Sea Of Tranquility

The Web Source for Progressive Rock, Progressive Metal & Jazz-Fusion
  Search   in       
Main Menu

ConcertsSons Of Apollo, Jay Wud, The King Lot; Motherwell 2nd July 2018

Posted on Thursday, July 05 2018 @ 20:17:16 CDT by Steven Reid
Concert Reviews “How are we tonight Motherwell?” is not a question I thought I’d ever hear asked of an audience at a progressive metal show. And yet, here we were in the rather civilised Civic Centre in a small town not far from Glasgow in Scotland; and we’re not just revelling in some mighty fine music, but doing so in the presence of a supergroup! Featuring ex-and current members of Dream Theater, Mr. Big, Talisman, Black Country Communion and Guns N’ Roses, that the five men who make up Sons Of Apollo have also performed with everyone from Journey and Joe Satriani to Neal Morse and David Lee Roth (I could fill this review name dropping acts like Alice Cooper, KISS and WET, but let’s just get on with it), should give an indication that Motherwell was sure as hell rocked like it has never been rocked before. Sea of Tranquility’s Steven Reid was in this new Mecca of prog to find out more…

First up, and on stage very sharp indeed, were local lads The King Lot. Brandishing a stunning line in melodic hard rock, bands like this are undoubtedly the future for a genre that had, until recently, seemed to have been treading water. All that’s needed now is for someone to really give this lot a crack at the big time with a high profile support slot and the opportunity to spread their phenomenal sounds further across the UK and into Europe. From “And They Burn” through to the title track from their second album, “A World Without Evil”, there isn’t a second wasted by an outfit who combine a scintillating energy to some of the sharpest songs you could hope to find. In vocalist Jason Sweeney The King Lot have a real weapon; a voice that’s powerful, rich and full and where every note isn’t just hit with a thunderous force, but also with a lightness of touch. And on the evidence of tonight’s masterclass, it’s clear how far this lad has come in the few years The King Lot have been together. Operating as a power trio, the varied but damage inducing drums from CK Gillon pin everything to the floor, but he also adds colour to proceedings and some accomplished backing vocals. Whereas the band’s newest recruit, guitarist Jay Moir, is a real find. He’s maybe a little underdressed for the occasion and not quite as rock star cool as his band mates, but this boy can play. And he can rip and roar and shred and riff and, well pretty much anything he wants to turn his guitar hands to. In short he’s a real talent and another indication that The King Lot are ready to become a true force in the UK rock scene and beyond. Something that the pair of recent singles, “Hearts On Fire” and “Maybe They’re Watching Us”, left absolutely no doubt about as they enthralled the crowd. Seriously, if you investigate only one new band this year, make it The King Lot ��" and definitely catch them live!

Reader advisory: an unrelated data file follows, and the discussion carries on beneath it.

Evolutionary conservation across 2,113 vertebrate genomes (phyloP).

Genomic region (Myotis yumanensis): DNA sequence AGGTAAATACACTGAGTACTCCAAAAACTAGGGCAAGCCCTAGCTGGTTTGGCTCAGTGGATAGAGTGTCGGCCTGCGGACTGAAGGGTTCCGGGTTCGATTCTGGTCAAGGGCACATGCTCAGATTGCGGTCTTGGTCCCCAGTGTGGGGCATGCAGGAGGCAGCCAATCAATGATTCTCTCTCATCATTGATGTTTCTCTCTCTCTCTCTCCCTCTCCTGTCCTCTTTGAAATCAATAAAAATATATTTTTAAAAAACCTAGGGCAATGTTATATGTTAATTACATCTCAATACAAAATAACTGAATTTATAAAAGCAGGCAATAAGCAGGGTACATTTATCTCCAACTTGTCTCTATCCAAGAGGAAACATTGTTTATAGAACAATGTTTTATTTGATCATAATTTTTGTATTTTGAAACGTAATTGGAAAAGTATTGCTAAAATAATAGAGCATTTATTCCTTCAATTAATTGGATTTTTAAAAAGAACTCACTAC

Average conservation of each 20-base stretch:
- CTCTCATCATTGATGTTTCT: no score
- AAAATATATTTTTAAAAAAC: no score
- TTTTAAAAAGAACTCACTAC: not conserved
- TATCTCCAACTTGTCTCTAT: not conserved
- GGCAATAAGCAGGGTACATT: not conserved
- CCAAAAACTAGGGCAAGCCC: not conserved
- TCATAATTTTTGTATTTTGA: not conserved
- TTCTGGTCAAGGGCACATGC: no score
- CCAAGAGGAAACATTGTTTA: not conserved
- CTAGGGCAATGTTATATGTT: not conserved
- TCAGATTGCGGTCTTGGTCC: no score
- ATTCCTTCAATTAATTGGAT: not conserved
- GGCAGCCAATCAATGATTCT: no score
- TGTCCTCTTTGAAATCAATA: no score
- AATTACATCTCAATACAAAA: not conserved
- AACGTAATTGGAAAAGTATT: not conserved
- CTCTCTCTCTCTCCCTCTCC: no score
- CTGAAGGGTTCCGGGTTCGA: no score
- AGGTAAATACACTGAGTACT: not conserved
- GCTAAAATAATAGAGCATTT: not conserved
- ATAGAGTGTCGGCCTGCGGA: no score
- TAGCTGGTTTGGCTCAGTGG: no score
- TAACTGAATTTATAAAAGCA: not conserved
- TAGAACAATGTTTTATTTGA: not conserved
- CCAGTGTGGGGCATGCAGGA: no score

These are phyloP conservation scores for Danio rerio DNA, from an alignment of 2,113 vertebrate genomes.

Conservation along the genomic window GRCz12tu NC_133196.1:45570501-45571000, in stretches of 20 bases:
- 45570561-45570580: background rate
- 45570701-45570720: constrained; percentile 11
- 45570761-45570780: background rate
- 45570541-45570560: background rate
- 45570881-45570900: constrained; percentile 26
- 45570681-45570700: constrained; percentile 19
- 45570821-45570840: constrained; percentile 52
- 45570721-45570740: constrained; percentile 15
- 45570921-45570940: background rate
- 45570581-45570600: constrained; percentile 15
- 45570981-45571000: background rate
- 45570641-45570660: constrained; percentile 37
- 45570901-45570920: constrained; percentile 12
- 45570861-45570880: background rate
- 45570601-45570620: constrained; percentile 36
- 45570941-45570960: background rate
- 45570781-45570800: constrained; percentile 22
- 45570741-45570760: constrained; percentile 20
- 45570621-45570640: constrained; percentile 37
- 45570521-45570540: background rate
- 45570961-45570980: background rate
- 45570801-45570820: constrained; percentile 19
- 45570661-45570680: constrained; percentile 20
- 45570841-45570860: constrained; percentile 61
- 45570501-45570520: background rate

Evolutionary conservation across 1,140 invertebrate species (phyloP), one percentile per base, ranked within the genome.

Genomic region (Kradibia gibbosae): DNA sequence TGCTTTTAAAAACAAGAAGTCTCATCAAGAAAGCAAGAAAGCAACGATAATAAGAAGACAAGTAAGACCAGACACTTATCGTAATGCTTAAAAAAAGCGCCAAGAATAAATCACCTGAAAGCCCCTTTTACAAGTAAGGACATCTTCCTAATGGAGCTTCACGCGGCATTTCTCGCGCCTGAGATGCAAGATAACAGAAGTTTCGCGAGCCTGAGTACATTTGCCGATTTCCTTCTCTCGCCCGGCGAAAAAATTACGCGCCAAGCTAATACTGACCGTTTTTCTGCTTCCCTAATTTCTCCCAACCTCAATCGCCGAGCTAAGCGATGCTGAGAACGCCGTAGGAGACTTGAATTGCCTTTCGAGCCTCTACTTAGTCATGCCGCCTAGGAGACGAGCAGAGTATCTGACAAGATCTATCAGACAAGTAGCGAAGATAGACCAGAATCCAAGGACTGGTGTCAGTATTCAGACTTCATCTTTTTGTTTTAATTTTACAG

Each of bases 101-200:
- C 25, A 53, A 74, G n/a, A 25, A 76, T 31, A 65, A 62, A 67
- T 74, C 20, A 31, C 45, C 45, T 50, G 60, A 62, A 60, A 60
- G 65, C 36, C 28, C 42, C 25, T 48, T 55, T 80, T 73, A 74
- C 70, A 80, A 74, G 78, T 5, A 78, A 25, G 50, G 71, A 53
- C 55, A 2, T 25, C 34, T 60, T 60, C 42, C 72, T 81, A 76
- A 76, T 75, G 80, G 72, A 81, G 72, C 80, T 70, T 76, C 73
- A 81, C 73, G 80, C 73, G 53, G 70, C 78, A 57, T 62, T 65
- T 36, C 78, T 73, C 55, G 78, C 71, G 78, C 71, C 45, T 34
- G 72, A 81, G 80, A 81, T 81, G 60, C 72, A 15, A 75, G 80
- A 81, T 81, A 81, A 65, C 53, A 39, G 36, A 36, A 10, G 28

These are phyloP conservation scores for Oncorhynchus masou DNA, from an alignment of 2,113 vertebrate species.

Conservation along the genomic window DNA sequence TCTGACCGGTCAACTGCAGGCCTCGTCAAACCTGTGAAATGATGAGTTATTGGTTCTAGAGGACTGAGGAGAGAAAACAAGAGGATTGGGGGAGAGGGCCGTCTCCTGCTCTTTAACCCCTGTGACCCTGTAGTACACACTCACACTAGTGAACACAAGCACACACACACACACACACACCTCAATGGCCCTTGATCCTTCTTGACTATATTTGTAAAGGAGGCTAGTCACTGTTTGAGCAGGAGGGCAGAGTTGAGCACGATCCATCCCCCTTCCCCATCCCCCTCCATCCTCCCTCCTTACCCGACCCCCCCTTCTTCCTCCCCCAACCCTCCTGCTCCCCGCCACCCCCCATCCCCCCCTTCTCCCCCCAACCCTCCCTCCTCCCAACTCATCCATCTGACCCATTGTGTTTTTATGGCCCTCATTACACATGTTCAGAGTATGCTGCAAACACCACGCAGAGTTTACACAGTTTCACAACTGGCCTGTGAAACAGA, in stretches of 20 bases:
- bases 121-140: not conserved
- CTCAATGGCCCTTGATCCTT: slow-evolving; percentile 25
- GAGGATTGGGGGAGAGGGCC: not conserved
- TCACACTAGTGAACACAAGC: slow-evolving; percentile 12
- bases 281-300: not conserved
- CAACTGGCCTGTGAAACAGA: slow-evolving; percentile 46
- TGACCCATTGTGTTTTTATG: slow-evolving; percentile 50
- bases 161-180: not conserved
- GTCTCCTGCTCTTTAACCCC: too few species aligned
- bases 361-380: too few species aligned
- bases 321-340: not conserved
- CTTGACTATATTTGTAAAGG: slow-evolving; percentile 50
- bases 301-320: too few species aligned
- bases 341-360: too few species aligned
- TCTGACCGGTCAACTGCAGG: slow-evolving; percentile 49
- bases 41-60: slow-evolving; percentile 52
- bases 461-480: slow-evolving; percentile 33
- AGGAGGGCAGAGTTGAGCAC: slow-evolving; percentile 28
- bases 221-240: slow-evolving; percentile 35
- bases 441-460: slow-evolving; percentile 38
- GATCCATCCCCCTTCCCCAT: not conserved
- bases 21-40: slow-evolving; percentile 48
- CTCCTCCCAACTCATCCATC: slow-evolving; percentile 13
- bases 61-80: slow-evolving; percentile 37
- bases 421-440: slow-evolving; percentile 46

Well, if attending a metal show in Motherwell was a first, so was encountering a band from Dubai, Jay Wud throwing a curve ball into the night’s entertainment with an accomplished, if rather singular progressive grunge attack. A likeable bunch who, judging by some of the uncomfortable between song silences and stilted stage raps, maybe haven’t had the opportunity to put in as much stage time as a band onto their third album maybe ought to, Jay Wud still did enough to keep most people onside. In truth, the audience did thin out a little (making it clear just how much of a draw The King Lot were on this bill) as the narrow, mid-paced grind stayed true from song to song. Although “Empire” undoubtedly hit home with a real sense of authority. If there was a complaint it was, in much the same way that Alice In Chains can live, that what this four-piece do simply lacks for variety in this setting and especially when basically no one here knew any of their material. In their favour however was the stunning twin guitar display from Jay Wud himself and Bojan Preradovic, while the pair’s often combined lead vocals were also a thing to behold.

With some frantic hand signalling from the side of the stage, the energetic four-piece seemed to have their set shortened in the most impromptu of fashions, leaving instrumental “I’ll Tell You” to be an unusual closing number, although it was still possibly the best tune on show, even of it was something of an unconventional farewell. All that said, while Jay Wud were entertaining enough, possibly the wiser choice would have been to put this lot on first and allow the tempo and mood to build by having this evening’s opening, and clearly more popular, act take a more prominent slot on the bill.